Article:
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I moved in with my host family in October 2010, so I wasn’t with them during the rainy season. This time I made up for it and learned how to “dum na,” or replant rice seedlings. My aunt (wearing the umbrella hat) was much faster at it than me, but that’s what happens with years of practice. It was tough work and I wasn’t even out there that long.

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Paw got bread so we could have a breakfast “like foreigners.” Berry jam and pineapple jam with sweetened, condensed milk (so bad for you but tastes so good) were the spreads on offer. The toaster also branded the image of a bunny face onto one side of the toast, ensuring a cheery morning.

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Ajarn Ratsamee, the teacher who was a guide and temporary host for me, invited me, May, and Mackey out to dinner. May in in orange, her friend Am is in pink, and my friend Nikki is in red. Nikki has been to the States twice, and was most recently there working at a restuarant on Daytona Beach for her summer. She had to answer the phone in the restaurant, which is not a job I would envy. After her experiences, she says that Americans are crazy. Can’t say I’ll argue that one much since we are louder and more demanding than most Thai people.

Note: Thai schools have summer break from mid February to early May, though this is slated to change with ASEAN. From now on they are going to synch up with the Western time frame. Bummer for upcoming foreign exchange students since when I was there I had three months at the end of my exchange year to travel and enjoy being in Thailand before coming home for another summer break.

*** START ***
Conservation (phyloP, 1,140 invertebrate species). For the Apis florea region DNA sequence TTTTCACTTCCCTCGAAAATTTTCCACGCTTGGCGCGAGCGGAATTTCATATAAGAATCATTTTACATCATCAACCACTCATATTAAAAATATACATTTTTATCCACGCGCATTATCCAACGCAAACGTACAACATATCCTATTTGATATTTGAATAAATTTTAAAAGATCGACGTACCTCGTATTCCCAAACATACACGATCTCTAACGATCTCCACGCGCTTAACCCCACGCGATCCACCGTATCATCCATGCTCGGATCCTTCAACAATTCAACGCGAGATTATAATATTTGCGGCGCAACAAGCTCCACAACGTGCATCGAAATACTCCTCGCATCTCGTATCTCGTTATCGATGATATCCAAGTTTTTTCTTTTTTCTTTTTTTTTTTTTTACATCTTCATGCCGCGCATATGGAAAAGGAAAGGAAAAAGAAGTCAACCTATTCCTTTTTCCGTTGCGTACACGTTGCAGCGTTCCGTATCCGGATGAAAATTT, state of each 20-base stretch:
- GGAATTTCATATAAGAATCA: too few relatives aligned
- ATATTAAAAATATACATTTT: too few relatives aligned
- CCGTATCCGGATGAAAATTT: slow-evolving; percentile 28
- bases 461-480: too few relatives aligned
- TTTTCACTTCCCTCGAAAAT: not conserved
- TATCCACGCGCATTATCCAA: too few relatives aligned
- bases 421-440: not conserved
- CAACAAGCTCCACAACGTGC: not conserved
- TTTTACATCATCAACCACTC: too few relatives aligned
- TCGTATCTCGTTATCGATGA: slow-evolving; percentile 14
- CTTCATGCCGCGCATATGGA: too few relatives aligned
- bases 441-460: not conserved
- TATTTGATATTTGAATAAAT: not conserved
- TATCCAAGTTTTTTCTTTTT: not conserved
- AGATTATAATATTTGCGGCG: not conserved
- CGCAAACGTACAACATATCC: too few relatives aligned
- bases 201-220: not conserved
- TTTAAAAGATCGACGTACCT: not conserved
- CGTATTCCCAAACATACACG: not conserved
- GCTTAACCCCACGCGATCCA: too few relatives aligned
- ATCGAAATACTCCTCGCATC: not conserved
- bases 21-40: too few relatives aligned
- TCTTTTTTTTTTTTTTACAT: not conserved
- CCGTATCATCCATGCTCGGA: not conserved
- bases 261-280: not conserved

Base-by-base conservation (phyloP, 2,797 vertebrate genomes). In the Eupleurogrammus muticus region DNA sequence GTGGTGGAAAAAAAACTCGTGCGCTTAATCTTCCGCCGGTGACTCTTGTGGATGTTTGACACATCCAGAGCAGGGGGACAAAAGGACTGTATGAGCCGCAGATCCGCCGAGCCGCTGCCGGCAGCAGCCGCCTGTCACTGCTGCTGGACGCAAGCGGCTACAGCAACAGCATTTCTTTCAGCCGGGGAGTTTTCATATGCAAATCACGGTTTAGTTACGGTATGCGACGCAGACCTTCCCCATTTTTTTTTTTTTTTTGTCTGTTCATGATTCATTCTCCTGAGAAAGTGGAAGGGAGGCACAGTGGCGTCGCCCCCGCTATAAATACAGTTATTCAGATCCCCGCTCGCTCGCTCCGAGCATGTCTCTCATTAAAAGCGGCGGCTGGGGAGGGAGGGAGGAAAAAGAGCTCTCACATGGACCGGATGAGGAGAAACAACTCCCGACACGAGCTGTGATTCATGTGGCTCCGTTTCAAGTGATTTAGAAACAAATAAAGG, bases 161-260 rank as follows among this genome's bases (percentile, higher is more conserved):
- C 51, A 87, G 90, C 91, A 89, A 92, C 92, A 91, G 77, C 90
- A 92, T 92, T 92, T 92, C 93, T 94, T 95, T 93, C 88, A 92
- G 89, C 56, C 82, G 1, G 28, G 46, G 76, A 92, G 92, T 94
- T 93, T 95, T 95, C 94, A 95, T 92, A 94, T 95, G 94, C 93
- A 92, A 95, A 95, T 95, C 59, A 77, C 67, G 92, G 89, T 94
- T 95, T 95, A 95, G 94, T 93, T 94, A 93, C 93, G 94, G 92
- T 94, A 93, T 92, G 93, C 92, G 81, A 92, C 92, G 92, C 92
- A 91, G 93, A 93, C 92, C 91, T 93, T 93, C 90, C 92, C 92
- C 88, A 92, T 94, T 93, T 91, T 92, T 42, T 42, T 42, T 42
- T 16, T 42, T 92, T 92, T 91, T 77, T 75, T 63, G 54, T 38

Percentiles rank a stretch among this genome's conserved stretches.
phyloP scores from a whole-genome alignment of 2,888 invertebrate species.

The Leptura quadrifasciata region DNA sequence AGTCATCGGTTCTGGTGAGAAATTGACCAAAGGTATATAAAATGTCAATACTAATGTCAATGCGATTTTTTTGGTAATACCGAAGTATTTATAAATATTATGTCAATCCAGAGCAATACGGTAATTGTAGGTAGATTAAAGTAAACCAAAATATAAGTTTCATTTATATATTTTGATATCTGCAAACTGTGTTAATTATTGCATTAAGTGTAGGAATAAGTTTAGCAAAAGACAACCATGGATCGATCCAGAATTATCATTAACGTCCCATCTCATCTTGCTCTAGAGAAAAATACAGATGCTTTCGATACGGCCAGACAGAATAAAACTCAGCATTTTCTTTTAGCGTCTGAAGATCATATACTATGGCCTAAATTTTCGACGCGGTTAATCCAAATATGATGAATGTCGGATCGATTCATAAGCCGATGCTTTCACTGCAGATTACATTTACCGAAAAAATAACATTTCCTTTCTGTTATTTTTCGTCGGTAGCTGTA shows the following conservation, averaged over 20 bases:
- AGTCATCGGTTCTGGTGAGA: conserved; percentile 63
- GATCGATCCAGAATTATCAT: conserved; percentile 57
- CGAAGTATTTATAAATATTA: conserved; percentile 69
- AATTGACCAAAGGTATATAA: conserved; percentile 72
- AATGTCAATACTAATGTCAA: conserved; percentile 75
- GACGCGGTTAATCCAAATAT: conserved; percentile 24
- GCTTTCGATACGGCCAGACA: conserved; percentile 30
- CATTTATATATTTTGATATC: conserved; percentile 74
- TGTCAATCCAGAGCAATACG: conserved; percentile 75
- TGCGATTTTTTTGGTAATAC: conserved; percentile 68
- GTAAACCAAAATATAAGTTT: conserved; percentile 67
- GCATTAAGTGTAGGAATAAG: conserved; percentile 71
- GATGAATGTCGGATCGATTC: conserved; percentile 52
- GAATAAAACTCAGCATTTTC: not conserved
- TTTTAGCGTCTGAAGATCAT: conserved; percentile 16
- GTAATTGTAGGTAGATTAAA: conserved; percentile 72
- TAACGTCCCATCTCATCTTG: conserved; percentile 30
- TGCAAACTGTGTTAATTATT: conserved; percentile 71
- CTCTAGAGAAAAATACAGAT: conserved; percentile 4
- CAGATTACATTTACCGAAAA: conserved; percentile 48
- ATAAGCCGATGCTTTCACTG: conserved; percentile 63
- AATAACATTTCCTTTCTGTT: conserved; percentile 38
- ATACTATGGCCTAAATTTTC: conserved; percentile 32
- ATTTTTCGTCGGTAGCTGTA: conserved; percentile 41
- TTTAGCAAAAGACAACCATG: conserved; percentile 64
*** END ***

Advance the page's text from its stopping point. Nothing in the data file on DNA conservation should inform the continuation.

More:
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My last night, May and I went to a secondhand clothing market. I don’t know how else to describe that jacket other than saying its pretty groovy, man. I got it for 20 baht (about 70 cents) and am dreaming of wearing it at Oxford. At the moment, it is sandwiched between books and dirty laundry in my pack and due the warm climate here won’t see any action for awhile. But when the chills come on, watch out world!

The hat is the same one that is worn by monks in the winter, and I enjoyed putting my hair under there and wearing it around. Meh made it herself and gave it to me to wear in England. Aww!

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Family portrait! We never seem to get a good family portrait until it is time for a) food and b) me to go. The last meal was eaten at the kitchen table, which we have never done before in all the time I lived there. At least this time I didn’t cry the whole time, but I did express my love and made sure to get pictures with everyone.

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2 thoughts on “Thai Homecoming Pictures

  1. I love the pictures with your Thai family. Looks like you had a wonderful visit. Oh, and the jacket, groovy man!!! I love you and miss you.
    Love, Mom. XXXO

    Like